Food Service
Colombian Coffee Growers Urge Global Industry, National Government To Act On Falling Coffee Prices

Posted On: 8/29/2018

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BOGOTA, Colombia -- Faced with coffee’s recent international price drop below $1 per pound on the New York Stock Exchange, the Steering Committee of the Colombian Coffee Growers Federation (FNC) is calling on the national government and the global industry to adopt urgent measures to sustain Colombian growers and the 25 million families who make a living by producing coffee worldwide.
 
The FNC Steering Committee asked that all stakeholders in the chain participate equally in determining a reference price reflective of the hard work and dedication of coffee producers, which it called “the most fragile link in the chain.”
 
The committee called the current situation “a global price crisis that drastically affects Colombian coffee growers and has a strong impact on the national economic growth and on decline of the social conditions of over 3.5 million coffee growers in the country.”
 
The international reference price for mild coffee (Contract C) has been steadily falling over the past 22 months, from $1.60 per pound in November 2016 to about $1.08 in July 2018.
 
The situation has intensified this month, with a 22% drop since August-17, recording an average $1.05 per pound and a low of 97¢. Since August 2006, Contract C did not fall below $1 per pound.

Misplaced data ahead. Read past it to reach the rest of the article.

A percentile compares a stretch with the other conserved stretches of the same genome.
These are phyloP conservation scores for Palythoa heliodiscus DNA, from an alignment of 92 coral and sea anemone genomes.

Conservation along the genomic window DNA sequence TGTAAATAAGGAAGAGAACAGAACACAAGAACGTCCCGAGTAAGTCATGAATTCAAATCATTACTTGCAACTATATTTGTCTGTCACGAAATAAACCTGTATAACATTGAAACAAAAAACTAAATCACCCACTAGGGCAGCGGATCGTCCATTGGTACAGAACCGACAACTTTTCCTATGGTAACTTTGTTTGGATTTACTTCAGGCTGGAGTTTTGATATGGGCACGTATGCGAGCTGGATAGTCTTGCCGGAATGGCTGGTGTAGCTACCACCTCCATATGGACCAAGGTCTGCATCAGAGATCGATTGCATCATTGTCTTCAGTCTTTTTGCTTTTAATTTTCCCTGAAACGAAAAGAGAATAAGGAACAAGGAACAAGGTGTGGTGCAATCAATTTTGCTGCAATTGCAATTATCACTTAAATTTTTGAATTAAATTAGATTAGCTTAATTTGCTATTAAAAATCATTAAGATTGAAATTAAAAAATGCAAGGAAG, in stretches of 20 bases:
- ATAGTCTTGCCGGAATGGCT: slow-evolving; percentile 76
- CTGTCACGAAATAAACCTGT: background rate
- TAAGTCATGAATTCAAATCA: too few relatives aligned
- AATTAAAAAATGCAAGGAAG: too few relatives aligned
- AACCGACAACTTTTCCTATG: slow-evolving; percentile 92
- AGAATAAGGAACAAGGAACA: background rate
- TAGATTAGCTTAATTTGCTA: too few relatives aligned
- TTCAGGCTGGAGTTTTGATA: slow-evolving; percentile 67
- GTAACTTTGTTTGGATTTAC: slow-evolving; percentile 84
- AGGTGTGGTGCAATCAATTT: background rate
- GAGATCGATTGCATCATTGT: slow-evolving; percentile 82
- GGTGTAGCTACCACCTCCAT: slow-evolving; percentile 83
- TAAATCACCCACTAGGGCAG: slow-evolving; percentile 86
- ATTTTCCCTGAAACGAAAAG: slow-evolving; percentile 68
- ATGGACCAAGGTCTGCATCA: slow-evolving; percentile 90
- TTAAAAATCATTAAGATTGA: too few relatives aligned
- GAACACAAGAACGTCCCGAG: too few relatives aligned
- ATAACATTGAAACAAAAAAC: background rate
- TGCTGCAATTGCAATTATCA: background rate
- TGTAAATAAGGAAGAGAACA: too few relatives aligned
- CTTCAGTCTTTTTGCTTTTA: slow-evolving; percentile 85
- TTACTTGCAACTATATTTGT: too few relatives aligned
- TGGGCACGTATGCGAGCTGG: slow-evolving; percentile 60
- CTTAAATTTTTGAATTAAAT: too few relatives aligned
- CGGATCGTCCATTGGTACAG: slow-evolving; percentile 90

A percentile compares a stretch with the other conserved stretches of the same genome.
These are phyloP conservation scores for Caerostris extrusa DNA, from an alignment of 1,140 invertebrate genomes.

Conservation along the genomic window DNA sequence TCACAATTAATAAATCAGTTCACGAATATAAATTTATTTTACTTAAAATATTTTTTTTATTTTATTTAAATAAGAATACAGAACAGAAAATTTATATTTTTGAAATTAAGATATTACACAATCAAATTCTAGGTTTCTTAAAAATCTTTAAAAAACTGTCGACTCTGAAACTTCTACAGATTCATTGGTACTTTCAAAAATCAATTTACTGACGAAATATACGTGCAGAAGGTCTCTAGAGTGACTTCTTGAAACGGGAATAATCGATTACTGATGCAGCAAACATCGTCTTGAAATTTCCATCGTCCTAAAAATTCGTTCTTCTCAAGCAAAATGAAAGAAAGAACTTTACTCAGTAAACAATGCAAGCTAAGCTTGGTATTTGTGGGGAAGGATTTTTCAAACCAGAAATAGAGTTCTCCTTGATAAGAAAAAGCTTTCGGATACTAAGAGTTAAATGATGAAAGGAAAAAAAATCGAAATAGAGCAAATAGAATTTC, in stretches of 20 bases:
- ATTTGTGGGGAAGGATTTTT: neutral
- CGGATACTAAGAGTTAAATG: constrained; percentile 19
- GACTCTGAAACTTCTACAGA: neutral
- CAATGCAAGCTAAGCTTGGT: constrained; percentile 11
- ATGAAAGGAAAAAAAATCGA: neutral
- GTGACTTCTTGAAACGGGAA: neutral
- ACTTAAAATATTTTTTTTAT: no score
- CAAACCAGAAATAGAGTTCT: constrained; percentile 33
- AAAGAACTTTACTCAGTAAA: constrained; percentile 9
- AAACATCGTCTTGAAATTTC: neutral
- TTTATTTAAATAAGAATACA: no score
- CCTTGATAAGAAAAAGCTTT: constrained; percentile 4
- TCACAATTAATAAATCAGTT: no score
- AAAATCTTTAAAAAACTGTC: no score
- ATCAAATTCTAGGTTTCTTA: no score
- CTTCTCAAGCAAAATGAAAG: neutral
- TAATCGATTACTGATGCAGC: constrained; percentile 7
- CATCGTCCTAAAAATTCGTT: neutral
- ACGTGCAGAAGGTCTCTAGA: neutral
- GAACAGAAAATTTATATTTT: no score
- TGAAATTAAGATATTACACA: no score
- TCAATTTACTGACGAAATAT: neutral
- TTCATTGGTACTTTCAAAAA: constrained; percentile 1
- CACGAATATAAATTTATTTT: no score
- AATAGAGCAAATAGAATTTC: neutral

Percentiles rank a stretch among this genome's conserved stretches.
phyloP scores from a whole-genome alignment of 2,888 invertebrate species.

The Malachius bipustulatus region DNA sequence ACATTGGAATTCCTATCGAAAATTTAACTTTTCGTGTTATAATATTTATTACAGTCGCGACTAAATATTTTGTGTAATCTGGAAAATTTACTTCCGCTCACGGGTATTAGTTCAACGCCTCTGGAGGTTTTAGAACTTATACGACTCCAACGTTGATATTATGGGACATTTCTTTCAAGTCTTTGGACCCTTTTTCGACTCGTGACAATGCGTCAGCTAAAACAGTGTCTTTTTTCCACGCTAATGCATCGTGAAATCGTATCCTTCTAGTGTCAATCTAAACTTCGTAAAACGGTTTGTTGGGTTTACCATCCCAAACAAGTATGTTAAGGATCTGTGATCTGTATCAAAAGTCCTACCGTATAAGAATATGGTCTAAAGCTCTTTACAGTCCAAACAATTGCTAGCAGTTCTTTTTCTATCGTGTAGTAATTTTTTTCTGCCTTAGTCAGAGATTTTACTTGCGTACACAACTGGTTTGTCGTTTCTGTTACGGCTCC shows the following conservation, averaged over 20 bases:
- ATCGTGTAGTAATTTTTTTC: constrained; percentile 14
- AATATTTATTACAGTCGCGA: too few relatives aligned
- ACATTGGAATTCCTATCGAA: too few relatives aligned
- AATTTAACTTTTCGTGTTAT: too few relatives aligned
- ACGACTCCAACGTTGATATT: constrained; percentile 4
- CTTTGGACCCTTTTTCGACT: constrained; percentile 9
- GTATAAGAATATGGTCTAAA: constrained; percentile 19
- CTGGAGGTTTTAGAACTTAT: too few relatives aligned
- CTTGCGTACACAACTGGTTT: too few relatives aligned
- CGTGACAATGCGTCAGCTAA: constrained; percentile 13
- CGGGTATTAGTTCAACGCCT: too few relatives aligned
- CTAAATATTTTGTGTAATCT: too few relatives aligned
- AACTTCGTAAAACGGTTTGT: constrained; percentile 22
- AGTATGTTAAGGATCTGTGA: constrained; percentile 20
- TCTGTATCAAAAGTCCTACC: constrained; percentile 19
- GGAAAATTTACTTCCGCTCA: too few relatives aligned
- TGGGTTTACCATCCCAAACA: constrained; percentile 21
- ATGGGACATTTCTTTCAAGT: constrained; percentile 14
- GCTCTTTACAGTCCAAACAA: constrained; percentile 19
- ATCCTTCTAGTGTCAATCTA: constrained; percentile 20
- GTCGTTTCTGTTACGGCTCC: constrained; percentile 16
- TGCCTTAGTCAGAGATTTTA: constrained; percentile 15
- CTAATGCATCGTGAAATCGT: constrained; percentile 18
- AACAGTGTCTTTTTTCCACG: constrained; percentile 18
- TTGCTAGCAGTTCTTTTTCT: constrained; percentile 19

The domestic base purchase price (made up of the Contract C price, the quality premium and the exchange rate) has fallen about 19% in the last year. This means that producers have received on average about 166,000 pesos (COP) less per load, falling from COP 851,000 in August 2017 to COP 685,000 on August 21, 2018.
 
As a result of the fall in domestic coffee price, by 2018 the coffee crop value is estimated to be1.5 trillion pesos less than that recorded in 2017 (7.5 trillion pesos), which will FNC is warning will have a negative economic impact on the coffee regions and the country as a whole.
 
FNC said the exchange rate has cushioned the falling external price of coffee, preventing its impact on the domestic price from being much higher. However, the volatility of this variable and its close correlation to behavior of oil prices is a source of instability for coffee growers’ income.
 
“One cannot continue to allow actors foreign to the industry such as investment funds to be who, in an unbridled desire for profit, determine the price of such an important commodity that is the livelihood of 25 million producing families in the world,” FNC said in a statement. “The coffee crop renewal program must be kept now more than ever. We will continue working on reducing costs and looking for harvesting alternatives. And efforts will be redoubled in specialty and high-quality coffee programs, as they translate into better prices for producers and shield them from the ups and downs of the international price.”
 
The Steering Committee is holding what it is calling an urgent meeting of its National Coffee Growers Committee meeting today. It is led by the 15 delegates of Colombia’s Departmental Committees and the Ministers of Finance, Agriculture and Commerce, and the Director of the National Planning Department. They will discuss the importance of a Price Stabilization Fund, the possibility of implementing a program of direct price support and a coffee retention program.
 
Plans call for requesting that Colombia’s Agriculture Ministry provide funds to alleviate producers’ debts, continue to support renewal of coffee plantations, and seek alternatives in fertilizers.
 
Internationally, FNC said it will continue emphasizing the need for greater industry commitment to a better income for producers, as it is the only guarantee for continuity of coffee supply and sustainability of the industry as a whole.
 
FNC chief executive Roberto Velez will hold a meeting with Brazil’s coffee leaders to address the price situation, and it will be a key topic at upcoming International Coffee Organization meeting in September in London.